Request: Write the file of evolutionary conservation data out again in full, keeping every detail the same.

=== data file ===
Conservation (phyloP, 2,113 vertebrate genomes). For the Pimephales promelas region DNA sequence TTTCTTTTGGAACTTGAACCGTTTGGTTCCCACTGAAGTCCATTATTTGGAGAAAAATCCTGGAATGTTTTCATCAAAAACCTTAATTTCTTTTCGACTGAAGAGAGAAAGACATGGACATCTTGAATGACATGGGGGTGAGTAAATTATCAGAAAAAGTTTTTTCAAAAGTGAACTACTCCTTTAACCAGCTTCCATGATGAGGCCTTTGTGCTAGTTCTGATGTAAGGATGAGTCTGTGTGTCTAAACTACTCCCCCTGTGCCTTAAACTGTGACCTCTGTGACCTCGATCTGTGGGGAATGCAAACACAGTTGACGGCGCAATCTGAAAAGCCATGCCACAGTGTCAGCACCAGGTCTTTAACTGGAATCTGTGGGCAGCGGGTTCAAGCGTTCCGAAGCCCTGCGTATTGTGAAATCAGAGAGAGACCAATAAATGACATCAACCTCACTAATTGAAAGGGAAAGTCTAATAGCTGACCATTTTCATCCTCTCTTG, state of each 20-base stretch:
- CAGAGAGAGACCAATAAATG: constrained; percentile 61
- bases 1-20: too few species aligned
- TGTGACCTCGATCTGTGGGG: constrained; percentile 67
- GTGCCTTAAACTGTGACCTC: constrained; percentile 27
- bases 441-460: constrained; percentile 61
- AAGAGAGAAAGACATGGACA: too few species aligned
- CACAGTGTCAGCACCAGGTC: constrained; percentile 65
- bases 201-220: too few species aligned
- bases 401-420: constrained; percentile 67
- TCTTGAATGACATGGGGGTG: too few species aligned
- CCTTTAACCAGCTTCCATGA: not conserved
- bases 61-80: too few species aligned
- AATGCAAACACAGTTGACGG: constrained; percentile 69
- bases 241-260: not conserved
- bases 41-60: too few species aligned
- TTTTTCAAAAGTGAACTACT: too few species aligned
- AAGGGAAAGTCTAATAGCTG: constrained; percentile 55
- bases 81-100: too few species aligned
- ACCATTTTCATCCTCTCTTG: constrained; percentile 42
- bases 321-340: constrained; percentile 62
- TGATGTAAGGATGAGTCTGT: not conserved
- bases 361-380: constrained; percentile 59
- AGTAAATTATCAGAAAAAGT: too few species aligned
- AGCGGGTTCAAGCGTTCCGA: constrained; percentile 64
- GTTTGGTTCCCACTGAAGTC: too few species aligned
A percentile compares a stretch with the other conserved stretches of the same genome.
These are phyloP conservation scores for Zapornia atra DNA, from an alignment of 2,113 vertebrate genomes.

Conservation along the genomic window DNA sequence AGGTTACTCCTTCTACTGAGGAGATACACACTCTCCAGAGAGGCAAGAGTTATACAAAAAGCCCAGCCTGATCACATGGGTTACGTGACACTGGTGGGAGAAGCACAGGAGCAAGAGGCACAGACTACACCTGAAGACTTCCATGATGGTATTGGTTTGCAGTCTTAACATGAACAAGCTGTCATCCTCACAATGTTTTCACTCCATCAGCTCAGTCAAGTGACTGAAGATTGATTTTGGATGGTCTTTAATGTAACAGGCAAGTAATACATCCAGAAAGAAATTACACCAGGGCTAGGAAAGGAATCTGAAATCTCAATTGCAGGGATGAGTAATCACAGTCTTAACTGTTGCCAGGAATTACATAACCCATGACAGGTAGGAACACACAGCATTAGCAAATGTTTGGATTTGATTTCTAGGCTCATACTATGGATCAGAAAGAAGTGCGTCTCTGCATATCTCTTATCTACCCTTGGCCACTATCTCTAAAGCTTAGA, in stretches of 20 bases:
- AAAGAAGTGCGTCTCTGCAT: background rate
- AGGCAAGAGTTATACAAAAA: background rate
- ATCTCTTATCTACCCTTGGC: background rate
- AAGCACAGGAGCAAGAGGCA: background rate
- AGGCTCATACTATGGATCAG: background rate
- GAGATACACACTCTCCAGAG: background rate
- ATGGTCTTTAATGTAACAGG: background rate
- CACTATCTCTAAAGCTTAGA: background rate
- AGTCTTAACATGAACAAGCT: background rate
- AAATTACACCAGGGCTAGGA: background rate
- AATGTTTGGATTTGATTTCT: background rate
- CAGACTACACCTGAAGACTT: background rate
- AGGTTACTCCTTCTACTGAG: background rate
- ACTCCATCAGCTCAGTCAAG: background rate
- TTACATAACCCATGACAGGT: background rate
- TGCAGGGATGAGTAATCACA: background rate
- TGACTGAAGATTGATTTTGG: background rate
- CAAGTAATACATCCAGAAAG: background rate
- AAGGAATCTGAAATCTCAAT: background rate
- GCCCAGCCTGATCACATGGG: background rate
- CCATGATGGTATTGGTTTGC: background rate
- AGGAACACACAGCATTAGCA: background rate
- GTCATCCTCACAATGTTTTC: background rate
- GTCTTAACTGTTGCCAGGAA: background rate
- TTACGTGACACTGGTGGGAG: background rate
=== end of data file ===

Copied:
Conservation (phyloP, 2,113 vertebrate genomes). For the Pimephales promelas region DNA sequence TTTCTTTTGGAACTTGAACCGTTTGGTTCCCACTGAAGTCCATTATTTGGAGAAAAATCCTGGAATGTTTTCATCAAAAACCTTAATTTCTTTTCGACTGAAGAGAGAAAGACATGGACATCTTGAATGACATGGGGGTGAGTAAATTATCAGAAAAAGTTTTTTCAAAAGTGAACTACTCCTTTAACCAGCTTCCATGATGAGGCCTTTGTGCTAGTTCTGATGTAAGGATGAGTCTGTGTGTCTAAACTACTCCCCCTGTGCCTTAAACTGTGACCTCTGTGACCTCGATCTGTGGGGAATGCAAACACAGTTGACGGCGCAATCTGAAAAGCCATGCCACAGTGTCAGCACCAGGTCTTTAACTGGAATCTGTGGGCAGCGGGTTCAAGCGTTCCGAAGCCCTGCGTATTGTGAAATCAGAGAGAGACCAATAAATGACATCAACCTCACTAATTGAAAGGGAAAGTCTAATAGCTGACCATTTTCATCCTCTCTTG, state of each 20-base stretch:
- CAGAGAGAGACCAATAAATG: constrained; percentile 61
- bases 1-20: too few species aligned
- TGTGACCTCGATCTGTGGGG: constrained; percentile 67
- GTGCCTTAAACTGTGACCTC: constrained; percentile 27
- bases 441-460: constrained; percentile 61
- AAGAGAGAAAGACATGGACA: too few species aligned
- CACAGTGTCAGCACCAGGTC: constrained; percentile 65
- bases 201-220: too few species aligned
- bases 401-420: constrained; percentile 67
- TCTTGAATGACATGGGGGTG: too few species aligned
- CCTTTAACCAGCTTCCATGA: not conserved
- bases 61-80: too few species aligned
- AATGCAAACACAGTTGACGG: constrained; percentile 69
- bases 241-260: not conserved
- bases 41-60: too few species aligned
- TTTTTCAAAAGTGAACTACT: too few species aligned
- AAGGGAAAGTCTAATAGCTG: constrained; percentile 55
- bases 81-100: too few species aligned
- ACCATTTTCATCCTCTCTTG: constrained; percentile 42
- bases 321-340: constrained; percentile 62
- TGATGTAAGGATGAGTCTGT: not conserved
- bases 361-380: constrained; percentile 59
- AGTAAATTATCAGAAAAAGT: too few species aligned
- AGCGGGTTCAAGCGTTCCGA: constrained; percentile 64
- GTTTGGTTCCCACTGAAGTC: too few species aligned
A percentile compares a stretch with the other conserved stretches of the same genome.
These are phyloP conservation scores for Zapornia atra DNA, from an alignment of 2,113 vertebrate genomes.

Conservation along the genomic window DNA sequence AGGTTACTCCTTCTACTGAGGAGATACACACTCTCCAGAGAGGCAAGAGTTATACAAAAAGCCCAGCCTGATCACATGGGTTACGTGACACTGGTGGGAGAAGCACAGGAGCAAGAGGCACAGACTACACCTGAAGACTTCCATGATGGTATTGGTTTGCAGTCTTAACATGAACAAGCTGTCATCCTCACAATGTTTTCACTCCATCAGCTCAGTCAAGTGACTGAAGATTGATTTTGGATGGTCTTTAATGTAACAGGCAAGTAATACATCCAGAAAGAAATTACACCAGGGCTAGGAAAGGAATCTGAAATCTCAATTGCAGGGATGAGTAATCACAGTCTTAACTGTTGCCAGGAATTACATAACCCATGACAGGTAGGAACACACAGCATTAGCAAATGTTTGGATTTGATTTCTAGGCTCATACTATGGATCAGAAAGAAGTGCGTCTCTGCATATCTCTTATCTACCCTTGGCCACTATCTCTAAAGCTTAGA, in stretches of 20 bases:
- AAAGAAGTGCGTCTCTGCAT: background rate
- AGGCAAGAGTTATACAAAAA: background rate
- ATCTCTTATCTACCCTTGGC: background rate
- AAGCACAGGAGCAAGAGGCA: background rate
- AGGCTCATACTATGGATCAG: background rate
- GAGATACACACTCTCCAGAG: background rate
- ATGGTCTTTAATGTAACAGG: background rate
- CACTATCTCTAAAGCTTAGA: background rate
- AGTCTTAACATGAACAAGCT: background rate
- AAATTACACCAGGGCTAGGA: background rate
- AATGTTTGGATTTGATTTCT: background rate
- CAGACTACACCTGAAGACTT: background rate
- AGGTTACTCCTTCTACTGAG: background rate
- ACTCCATCAGCTCAGTCAAG: background rate
- TTACATAACCCATGACAGGT: background rate
- TGCAGGGATGAGTAATCACA: background rate
- TGACTGAAGATTGATTTTGG: background rate
- CAAGTAATACATCCAGAAAG: background rate
- AAGGAATCTGAAATCTCAAT: background rate
- GCCCAGCCTGATCACATGGG: background rate
- CCATGATGGTATTGGTTTGC: background rate
- AGGAACACACAGCATTAGCA: background rate
- GTCATCCTCACAATGTTTTC: background rate
- GTCTTAACTGTTGCCAGGAA: background rate
- TTACGTGACACTGGTGGGAG: background rate